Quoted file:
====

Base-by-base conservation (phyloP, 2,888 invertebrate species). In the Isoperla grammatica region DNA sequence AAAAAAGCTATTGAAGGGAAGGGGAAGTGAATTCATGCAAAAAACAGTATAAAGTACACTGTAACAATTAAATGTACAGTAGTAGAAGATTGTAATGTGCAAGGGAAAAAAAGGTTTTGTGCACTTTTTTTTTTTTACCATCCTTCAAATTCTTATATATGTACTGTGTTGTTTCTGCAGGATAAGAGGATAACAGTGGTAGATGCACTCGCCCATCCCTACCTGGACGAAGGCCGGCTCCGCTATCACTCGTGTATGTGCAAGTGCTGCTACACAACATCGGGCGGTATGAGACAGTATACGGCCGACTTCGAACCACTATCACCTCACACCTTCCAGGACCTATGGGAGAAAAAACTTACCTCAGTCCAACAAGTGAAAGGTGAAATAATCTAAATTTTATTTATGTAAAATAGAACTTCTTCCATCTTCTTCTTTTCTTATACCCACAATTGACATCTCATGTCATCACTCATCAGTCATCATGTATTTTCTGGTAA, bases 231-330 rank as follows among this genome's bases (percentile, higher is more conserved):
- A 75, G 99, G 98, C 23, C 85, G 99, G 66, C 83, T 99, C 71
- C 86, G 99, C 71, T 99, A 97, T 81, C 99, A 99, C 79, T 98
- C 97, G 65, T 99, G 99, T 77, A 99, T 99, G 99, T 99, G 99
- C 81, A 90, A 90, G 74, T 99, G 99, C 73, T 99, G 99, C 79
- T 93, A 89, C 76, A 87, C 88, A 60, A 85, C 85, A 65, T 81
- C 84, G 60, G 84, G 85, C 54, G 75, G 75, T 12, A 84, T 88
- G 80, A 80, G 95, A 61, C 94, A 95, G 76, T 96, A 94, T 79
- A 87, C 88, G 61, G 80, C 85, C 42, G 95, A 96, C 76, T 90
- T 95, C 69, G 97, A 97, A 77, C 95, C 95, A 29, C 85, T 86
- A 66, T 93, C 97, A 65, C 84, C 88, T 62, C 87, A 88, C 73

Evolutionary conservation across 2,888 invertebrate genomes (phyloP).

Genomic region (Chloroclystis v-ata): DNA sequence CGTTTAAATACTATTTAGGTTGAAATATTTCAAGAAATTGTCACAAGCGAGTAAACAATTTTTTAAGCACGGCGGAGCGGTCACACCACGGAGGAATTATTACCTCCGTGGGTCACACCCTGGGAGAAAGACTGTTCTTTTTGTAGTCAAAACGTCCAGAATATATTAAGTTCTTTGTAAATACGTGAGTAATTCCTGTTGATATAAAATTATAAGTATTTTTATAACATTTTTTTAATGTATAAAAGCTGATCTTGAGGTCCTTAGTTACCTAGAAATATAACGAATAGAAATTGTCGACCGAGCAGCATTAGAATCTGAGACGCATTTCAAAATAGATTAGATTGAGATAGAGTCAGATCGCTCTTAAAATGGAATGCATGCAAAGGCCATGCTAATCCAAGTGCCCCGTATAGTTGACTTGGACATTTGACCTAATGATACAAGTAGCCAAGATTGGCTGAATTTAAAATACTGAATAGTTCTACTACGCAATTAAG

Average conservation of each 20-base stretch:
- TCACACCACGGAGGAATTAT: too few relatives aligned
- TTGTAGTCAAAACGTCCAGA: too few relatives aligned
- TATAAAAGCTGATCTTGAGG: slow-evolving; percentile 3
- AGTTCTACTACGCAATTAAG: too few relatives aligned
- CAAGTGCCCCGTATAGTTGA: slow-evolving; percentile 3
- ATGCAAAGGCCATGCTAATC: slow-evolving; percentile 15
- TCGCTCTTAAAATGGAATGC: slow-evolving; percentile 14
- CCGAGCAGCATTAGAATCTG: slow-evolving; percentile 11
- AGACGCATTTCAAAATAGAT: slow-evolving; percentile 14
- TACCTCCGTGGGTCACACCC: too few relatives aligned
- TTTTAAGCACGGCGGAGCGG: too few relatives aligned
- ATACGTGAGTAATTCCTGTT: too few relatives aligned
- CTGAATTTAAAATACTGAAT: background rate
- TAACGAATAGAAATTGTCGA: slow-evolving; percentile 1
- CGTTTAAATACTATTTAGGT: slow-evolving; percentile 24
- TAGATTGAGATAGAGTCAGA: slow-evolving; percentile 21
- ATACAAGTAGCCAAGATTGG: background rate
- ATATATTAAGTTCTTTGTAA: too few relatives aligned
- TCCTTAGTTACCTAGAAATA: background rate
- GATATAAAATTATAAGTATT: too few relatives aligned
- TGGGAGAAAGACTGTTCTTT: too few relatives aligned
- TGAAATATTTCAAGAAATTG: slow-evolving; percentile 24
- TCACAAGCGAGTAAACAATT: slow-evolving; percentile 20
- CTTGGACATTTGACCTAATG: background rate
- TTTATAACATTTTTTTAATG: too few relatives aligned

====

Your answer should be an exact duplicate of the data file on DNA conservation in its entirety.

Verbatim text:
Base-by-base conservation (phyloP, 2,888 invertebrate species). In the Isoperla grammatica region DNA sequence AAAAAAGCTATTGAAGGGAAGGGGAAGTGAATTCATGCAAAAAACAGTATAAAGTACACTGTAACAATTAAATGTACAGTAGTAGAAGATTGTAATGTGCAAGGGAAAAAAAGGTTTTGTGCACTTTTTTTTTTTTACCATCCTTCAAATTCTTATATATGTACTGTGTTGTTTCTGCAGGATAAGAGGATAACAGTGGTAGATGCACTCGCCCATCCCTACCTGGACGAAGGCCGGCTCCGCTATCACTCGTGTATGTGCAAGTGCTGCTACACAACATCGGGCGGTATGAGACAGTATACGGCCGACTTCGAACCACTATCACCTCACACCTTCCAGGACCTATGGGAGAAAAAACTTACCTCAGTCCAACAAGTGAAAGGTGAAATAATCTAAATTTTATTTATGTAAAATAGAACTTCTTCCATCTTCTTCTTTTCTTATACCCACAATTGACATCTCATGTCATCACTCATCAGTCATCATGTATTTTCTGGTAA, bases 231-330 rank as follows among this genome's bases (percentile, higher is more conserved):
- A 75, G 99, G 98, C 23, C 85, G 99, G 66, C 83, T 99, C 71
- C 86, G 99, C 71, T 99, A 97, T 81, C 99, A 99, C 79, T 98
- C 97, G 65, T 99, G 99, T 77, A 99, T 99, G 99, T 99, G 99
- C 81, A 90, A 90, G 74, T 99, G 99, C 73, T 99, G 99, C 79
- T 93, A 89, C 76, A 87, C 88, A 60, A 85, C 85, A 65, T 81
- C 84, G 60, G 84, G 85, C 54, G 75, G 75, T 12, A 84, T 88
- G 80, A 80, G 95, A 61, C 94, A 95, G 76, T 96, A 94, T 79
- A 87, C 88, G 61, G 80, C 85, C 42, G 95, A 96, C 76, T 90
- T 95, C 69, G 97, A 97, A 77, C 95, C 95, A 29, C 85, T 86
- A 66, T 93, C 97, A 65, C 84, C 88, T 62, C 87, A 88, C 73

Evolutionary conservation across 2,888 invertebrate genomes (phyloP).

Genomic region (Chloroclystis v-ata): DNA sequence CGTTTAAATACTATTTAGGTTGAAATATTTCAAGAAATTGTCACAAGCGAGTAAACAATTTTTTAAGCACGGCGGAGCGGTCACACCACGGAGGAATTATTACCTCCGTGGGTCACACCCTGGGAGAAAGACTGTTCTTTTTGTAGTCAAAACGTCCAGAATATATTAAGTTCTTTGTAAATACGTGAGTAATTCCTGTTGATATAAAATTATAAGTATTTTTATAACATTTTTTTAATGTATAAAAGCTGATCTTGAGGTCCTTAGTTACCTAGAAATATAACGAATAGAAATTGTCGACCGAGCAGCATTAGAATCTGAGACGCATTTCAAAATAGATTAGATTGAGATAGAGTCAGATCGCTCTTAAAATGGAATGCATGCAAAGGCCATGCTAATCCAAGTGCCCCGTATAGTTGACTTGGACATTTGACCTAATGATACAAGTAGCCAAGATTGGCTGAATTTAAAATACTGAATAGTTCTACTACGCAATTAAG

Average conservation of each 20-base stretch:
- TCACACCACGGAGGAATTAT: too few relatives aligned
- TTGTAGTCAAAACGTCCAGA: too few relatives aligned
- TATAAAAGCTGATCTTGAGG: slow-evolving; percentile 3
- AGTTCTACTACGCAATTAAG: too few relatives aligned
- CAAGTGCCCCGTATAGTTGA: slow-evolving; percentile 3
- ATGCAAAGGCCATGCTAATC: slow-evolving; percentile 15
- TCGCTCTTAAAATGGAATGC: slow-evolving; percentile 14
- CCGAGCAGCATTAGAATCTG: slow-evolving; percentile 11
- AGACGCATTTCAAAATAGAT: slow-evolving; percentile 14
- TACCTCCGTGGGTCACACCC: too few relatives aligned
- TTTTAAGCACGGCGGAGCGG: too few relatives aligned
- ATACGTGAGTAATTCCTGTT: too few relatives aligned
- CTGAATTTAAAATACTGAAT: background rate
- TAACGAATAGAAATTGTCGA: slow-evolving; percentile 1
- CGTTTAAATACTATTTAGGT: slow-evolving; percentile 24
- TAGATTGAGATAGAGTCAGA: slow-evolving; percentile 21
- ATACAAGTAGCCAAGATTGG: background rate
- ATATATTAAGTTCTTTGTAA: too few relatives aligned
- TCCTTAGTTACCTAGAAATA: background rate
- GATATAAAATTATAAGTATT: too few relatives aligned
- TGGGAGAAAGACTGTTCTTT: too few relatives aligned
- TGAAATATTTCAAGAAATTG: slow-evolving; percentile 24
- TCACAAGCGAGTAAACAATT: slow-evolving; percentile 20
- CTTGGACATTTGACCTAATG: background rate
- TTTATAACATTTTTTTAATG: too few relatives aligned